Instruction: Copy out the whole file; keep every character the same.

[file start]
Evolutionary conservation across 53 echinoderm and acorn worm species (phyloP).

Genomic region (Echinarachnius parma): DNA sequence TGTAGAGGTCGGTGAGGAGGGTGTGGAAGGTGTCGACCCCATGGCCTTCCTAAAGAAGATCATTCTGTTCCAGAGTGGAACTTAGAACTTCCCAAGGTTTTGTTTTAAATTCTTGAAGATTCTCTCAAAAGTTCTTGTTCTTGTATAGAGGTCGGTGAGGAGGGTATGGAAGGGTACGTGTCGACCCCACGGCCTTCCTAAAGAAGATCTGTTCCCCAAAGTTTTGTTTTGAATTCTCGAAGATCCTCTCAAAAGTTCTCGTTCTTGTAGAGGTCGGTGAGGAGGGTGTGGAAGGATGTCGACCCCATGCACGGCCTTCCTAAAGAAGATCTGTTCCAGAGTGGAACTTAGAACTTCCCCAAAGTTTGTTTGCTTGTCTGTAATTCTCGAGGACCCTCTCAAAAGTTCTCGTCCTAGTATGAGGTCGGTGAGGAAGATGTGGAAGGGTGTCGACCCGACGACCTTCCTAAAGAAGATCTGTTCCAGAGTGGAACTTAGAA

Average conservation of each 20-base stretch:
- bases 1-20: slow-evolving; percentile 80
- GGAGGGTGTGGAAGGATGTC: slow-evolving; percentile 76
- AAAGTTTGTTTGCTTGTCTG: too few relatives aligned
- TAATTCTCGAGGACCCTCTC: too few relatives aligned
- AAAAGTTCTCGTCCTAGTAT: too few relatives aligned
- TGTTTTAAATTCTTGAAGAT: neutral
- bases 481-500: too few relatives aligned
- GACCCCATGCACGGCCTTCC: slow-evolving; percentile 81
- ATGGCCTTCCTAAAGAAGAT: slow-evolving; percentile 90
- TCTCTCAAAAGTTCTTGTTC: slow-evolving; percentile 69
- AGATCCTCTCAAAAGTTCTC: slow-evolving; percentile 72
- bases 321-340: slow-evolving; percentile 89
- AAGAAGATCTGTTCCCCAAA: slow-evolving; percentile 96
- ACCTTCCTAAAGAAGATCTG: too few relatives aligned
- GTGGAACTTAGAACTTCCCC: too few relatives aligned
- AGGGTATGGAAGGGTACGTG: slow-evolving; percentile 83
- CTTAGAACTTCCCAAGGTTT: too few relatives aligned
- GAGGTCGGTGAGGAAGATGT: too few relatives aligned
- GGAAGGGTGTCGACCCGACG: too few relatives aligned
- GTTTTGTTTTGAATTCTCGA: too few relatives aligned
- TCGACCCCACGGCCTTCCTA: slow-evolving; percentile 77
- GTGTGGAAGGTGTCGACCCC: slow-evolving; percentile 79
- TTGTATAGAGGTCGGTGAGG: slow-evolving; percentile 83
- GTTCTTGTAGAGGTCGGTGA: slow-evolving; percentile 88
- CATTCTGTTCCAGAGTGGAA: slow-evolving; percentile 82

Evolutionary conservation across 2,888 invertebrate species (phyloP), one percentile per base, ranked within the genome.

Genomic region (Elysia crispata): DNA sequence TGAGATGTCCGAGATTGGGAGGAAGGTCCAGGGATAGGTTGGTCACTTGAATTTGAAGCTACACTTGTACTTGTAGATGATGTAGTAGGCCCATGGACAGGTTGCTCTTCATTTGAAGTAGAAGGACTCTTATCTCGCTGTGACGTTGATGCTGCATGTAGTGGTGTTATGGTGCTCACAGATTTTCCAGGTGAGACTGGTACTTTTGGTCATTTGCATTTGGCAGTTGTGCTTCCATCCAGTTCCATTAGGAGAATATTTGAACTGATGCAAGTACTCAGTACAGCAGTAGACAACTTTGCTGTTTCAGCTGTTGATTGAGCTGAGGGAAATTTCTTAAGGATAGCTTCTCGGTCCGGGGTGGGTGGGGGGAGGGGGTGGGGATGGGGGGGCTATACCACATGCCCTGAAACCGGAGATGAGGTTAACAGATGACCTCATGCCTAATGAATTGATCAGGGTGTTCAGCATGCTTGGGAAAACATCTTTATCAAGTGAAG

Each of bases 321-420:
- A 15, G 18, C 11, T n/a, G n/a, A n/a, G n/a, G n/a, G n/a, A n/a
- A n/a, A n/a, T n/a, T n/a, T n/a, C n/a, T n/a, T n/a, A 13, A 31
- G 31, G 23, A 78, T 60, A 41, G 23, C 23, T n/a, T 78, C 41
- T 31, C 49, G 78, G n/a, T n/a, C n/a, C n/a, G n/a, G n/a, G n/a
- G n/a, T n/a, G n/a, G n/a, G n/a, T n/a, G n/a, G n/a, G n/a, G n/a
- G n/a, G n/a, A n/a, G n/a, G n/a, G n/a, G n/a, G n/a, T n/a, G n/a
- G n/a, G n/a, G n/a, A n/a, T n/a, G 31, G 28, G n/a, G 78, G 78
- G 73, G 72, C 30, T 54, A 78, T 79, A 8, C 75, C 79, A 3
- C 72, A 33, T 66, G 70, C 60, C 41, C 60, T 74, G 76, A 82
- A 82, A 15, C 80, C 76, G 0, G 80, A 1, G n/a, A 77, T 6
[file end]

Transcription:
Evolutionary conservation across 53 echinoderm and acorn worm species (phyloP).

Genomic region (Echinarachnius parma): DNA sequence TGTAGAGGTCGGTGAGGAGGGTGTGGAAGGTGTCGACCCCATGGCCTTCCTAAAGAAGATCATTCTGTTCCAGAGTGGAACTTAGAACTTCCCAAGGTTTTGTTTTAAATTCTTGAAGATTCTCTCAAAAGTTCTTGTTCTTGTATAGAGGTCGGTGAGGAGGGTATGGAAGGGTACGTGTCGACCCCACGGCCTTCCTAAAGAAGATCTGTTCCCCAAAGTTTTGTTTTGAATTCTCGAAGATCCTCTCAAAAGTTCTCGTTCTTGTAGAGGTCGGTGAGGAGGGTGTGGAAGGATGTCGACCCCATGCACGGCCTTCCTAAAGAAGATCTGTTCCAGAGTGGAACTTAGAACTTCCCCAAAGTTTGTTTGCTTGTCTGTAATTCTCGAGGACCCTCTCAAAAGTTCTCGTCCTAGTATGAGGTCGGTGAGGAAGATGTGGAAGGGTGTCGACCCGACGACCTTCCTAAAGAAGATCTGTTCCAGAGTGGAACTTAGAA

Average conservation of each 20-base stretch:
- bases 1-20: slow-evolving; percentile 80
- GGAGGGTGTGGAAGGATGTC: slow-evolving; percentile 76
- AAAGTTTGTTTGCTTGTCTG: too few relatives aligned
- TAATTCTCGAGGACCCTCTC: too few relatives aligned
- AAAAGTTCTCGTCCTAGTAT: too few relatives aligned
- TGTTTTAAATTCTTGAAGAT: neutral
- bases 481-500: too few relatives aligned
- GACCCCATGCACGGCCTTCC: slow-evolving; percentile 81
- ATGGCCTTCCTAAAGAAGAT: slow-evolving; percentile 90
- TCTCTCAAAAGTTCTTGTTC: slow-evolving; percentile 69
- AGATCCTCTCAAAAGTTCTC: slow-evolving; percentile 72
- bases 321-340: slow-evolving; percentile 89
- AAGAAGATCTGTTCCCCAAA: slow-evolving; percentile 96
- ACCTTCCTAAAGAAGATCTG: too few relatives aligned
- GTGGAACTTAGAACTTCCCC: too few relatives aligned
- AGGGTATGGAAGGGTACGTG: slow-evolving; percentile 83
- CTTAGAACTTCCCAAGGTTT: too few relatives aligned
- GAGGTCGGTGAGGAAGATGT: too few relatives aligned
- GGAAGGGTGTCGACCCGACG: too few relatives aligned
- GTTTTGTTTTGAATTCTCGA: too few relatives aligned
- TCGACCCCACGGCCTTCCTA: slow-evolving; percentile 77
- GTGTGGAAGGTGTCGACCCC: slow-evolving; percentile 79
- TTGTATAGAGGTCGGTGAGG: slow-evolving; percentile 83
- GTTCTTGTAGAGGTCGGTGA: slow-evolving; percentile 88
- CATTCTGTTCCAGAGTGGAA: slow-evolving; percentile 82

Evolutionary conservation across 2,888 invertebrate species (phyloP), one percentile per base, ranked within the genome.

Genomic region (Elysia crispata): DNA sequence TGAGATGTCCGAGATTGGGAGGAAGGTCCAGGGATAGGTTGGTCACTTGAATTTGAAGCTACACTTGTACTTGTAGATGATGTAGTAGGCCCATGGACAGGTTGCTCTTCATTTGAAGTAGAAGGACTCTTATCTCGCTGTGACGTTGATGCTGCATGTAGTGGTGTTATGGTGCTCACAGATTTTCCAGGTGAGACTGGTACTTTTGGTCATTTGCATTTGGCAGTTGTGCTTCCATCCAGTTCCATTAGGAGAATATTTGAACTGATGCAAGTACTCAGTACAGCAGTAGACAACTTTGCTGTTTCAGCTGTTGATTGAGCTGAGGGAAATTTCTTAAGGATAGCTTCTCGGTCCGGGGTGGGTGGGGGGAGGGGGTGGGGATGGGGGGGCTATACCACATGCCCTGAAACCGGAGATGAGGTTAACAGATGACCTCATGCCTAATGAATTGATCAGGGTGTTCAGCATGCTTGGGAAAACATCTTTATCAAGTGAAG

Each of bases 321-420:
- A 15, G 18, C 11, T n/a, G n/a, A n/a, G n/a, G n/a, G n/a, A n/a
- A n/a, A n/a, T n/a, T n/a, T n/a, C n/a, T n/a, T n/a, A 13, A 31
- G 31, G 23, A 78, T 60, A 41, G 23, C 23, T n/a, T 78, C 41
- T 31, C 49, G 78, G n/a, T n/a, C n/a, C n/a, G n/a, G n/a, G n/a
- G n/a, T n/a, G n/a, G n/a, G n/a, T n/a, G n/a, G n/a, G n/a, G n/a
- G n/a, G n/a, A n/a, G n/a, G n/a, G n/a, G n/a, G n/a, T n/a, G n/a
- G n/a, G n/a, G n/a, A n/a, T n/a, G 31, G 28, G n/a, G 78, G 78
- G 73, G 72, C 30, T 54, A 78, T 79, A 8, C 75, C 79, A 3
- C 72, A 33, T 66, G 70, C 60, C 41, C 60, T 74, G 76, A 82
- A 82, A 15, C 80, C 76, G 0, G 80, A 1, G n/a, A 77, T 6